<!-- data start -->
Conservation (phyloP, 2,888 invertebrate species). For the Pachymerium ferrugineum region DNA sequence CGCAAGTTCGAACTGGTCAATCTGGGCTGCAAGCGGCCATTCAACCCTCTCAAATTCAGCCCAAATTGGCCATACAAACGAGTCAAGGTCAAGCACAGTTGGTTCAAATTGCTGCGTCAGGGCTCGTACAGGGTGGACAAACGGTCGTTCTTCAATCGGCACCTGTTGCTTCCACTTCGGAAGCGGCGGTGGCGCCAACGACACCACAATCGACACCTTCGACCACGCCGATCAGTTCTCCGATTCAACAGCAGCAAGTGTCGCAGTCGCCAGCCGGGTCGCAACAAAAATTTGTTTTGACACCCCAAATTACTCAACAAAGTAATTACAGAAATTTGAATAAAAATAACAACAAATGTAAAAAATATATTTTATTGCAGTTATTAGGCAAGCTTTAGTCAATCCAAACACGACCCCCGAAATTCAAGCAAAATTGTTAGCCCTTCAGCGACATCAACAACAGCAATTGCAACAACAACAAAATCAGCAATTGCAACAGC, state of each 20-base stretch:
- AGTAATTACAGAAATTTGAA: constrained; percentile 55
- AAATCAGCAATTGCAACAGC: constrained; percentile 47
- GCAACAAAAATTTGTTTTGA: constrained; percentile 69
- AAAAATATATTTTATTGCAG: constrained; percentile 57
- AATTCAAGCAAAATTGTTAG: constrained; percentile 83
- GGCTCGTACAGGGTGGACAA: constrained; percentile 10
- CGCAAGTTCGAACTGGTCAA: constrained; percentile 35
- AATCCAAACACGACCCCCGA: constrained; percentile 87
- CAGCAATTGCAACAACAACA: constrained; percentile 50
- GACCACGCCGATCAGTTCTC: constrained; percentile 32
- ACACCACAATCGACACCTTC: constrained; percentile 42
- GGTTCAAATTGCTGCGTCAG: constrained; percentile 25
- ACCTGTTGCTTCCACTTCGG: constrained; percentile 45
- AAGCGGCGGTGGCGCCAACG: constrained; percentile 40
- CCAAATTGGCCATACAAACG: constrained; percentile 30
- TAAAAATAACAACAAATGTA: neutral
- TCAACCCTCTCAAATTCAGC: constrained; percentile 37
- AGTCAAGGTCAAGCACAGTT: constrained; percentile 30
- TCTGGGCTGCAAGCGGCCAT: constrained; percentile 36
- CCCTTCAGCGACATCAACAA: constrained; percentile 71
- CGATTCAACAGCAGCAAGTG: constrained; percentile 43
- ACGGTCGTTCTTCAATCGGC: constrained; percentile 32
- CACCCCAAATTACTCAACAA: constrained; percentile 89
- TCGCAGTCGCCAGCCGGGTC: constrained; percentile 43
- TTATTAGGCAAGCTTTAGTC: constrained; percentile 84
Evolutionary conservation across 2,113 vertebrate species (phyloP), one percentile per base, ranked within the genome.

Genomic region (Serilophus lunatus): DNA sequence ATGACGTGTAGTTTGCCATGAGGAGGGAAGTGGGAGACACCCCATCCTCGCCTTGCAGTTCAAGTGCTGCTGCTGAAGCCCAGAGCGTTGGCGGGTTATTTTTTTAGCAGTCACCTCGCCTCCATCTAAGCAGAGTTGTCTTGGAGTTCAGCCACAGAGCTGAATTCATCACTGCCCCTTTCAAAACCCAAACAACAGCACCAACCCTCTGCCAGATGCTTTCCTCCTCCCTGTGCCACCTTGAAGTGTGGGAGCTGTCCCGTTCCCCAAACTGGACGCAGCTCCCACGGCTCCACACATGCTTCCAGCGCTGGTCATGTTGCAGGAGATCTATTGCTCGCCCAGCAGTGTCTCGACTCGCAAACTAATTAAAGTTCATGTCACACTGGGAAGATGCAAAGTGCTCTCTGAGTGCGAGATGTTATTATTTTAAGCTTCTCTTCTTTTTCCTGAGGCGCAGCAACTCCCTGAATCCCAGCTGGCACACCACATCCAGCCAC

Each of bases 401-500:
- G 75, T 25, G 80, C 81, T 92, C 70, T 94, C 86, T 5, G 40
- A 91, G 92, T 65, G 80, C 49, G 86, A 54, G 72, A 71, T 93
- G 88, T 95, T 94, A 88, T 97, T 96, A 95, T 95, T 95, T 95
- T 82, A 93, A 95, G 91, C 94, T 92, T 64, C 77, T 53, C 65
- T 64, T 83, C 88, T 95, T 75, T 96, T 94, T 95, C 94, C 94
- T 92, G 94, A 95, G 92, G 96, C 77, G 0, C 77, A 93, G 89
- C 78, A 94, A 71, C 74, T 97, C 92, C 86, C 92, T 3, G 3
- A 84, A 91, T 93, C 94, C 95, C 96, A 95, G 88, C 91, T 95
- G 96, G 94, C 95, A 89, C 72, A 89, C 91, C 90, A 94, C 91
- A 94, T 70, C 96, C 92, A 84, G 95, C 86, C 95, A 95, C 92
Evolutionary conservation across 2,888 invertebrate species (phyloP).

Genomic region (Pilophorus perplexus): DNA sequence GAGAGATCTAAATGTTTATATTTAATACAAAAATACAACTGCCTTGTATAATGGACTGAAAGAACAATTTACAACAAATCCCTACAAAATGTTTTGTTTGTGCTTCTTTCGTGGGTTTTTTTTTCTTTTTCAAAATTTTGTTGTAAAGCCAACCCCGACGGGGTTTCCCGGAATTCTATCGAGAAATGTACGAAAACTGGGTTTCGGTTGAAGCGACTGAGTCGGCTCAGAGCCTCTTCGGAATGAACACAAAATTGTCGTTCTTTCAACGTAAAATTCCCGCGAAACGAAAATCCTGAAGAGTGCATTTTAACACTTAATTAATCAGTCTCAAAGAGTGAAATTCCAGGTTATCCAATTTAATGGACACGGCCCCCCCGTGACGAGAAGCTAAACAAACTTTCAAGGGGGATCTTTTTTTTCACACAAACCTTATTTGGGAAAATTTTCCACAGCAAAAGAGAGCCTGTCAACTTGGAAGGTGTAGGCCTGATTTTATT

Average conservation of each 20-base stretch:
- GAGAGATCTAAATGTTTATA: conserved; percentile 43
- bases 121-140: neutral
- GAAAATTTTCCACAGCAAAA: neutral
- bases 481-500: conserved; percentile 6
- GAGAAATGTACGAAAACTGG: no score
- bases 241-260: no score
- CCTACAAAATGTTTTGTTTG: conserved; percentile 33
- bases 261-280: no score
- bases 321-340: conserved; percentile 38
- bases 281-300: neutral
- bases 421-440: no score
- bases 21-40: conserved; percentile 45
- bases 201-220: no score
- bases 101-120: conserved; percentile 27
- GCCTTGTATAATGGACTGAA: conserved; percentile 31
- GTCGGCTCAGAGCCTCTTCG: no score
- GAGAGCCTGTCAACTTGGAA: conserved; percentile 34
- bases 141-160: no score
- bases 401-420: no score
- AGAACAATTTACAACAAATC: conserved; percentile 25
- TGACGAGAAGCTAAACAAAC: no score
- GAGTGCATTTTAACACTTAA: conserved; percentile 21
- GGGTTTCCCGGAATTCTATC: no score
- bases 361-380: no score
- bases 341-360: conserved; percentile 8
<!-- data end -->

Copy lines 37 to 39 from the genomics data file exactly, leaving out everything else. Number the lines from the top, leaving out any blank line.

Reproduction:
- A 84, A 91, T 93, C 94, C 95, C 96, A 95, G 88, C 91, T 95
- G 96, G 94, C 95, A 89, C 72, A 89, C 91, C 90, A 94, C 91
- A 94, T 70, C 96, C 92, A 84, G 95, C 86, C 95, A 95, C 92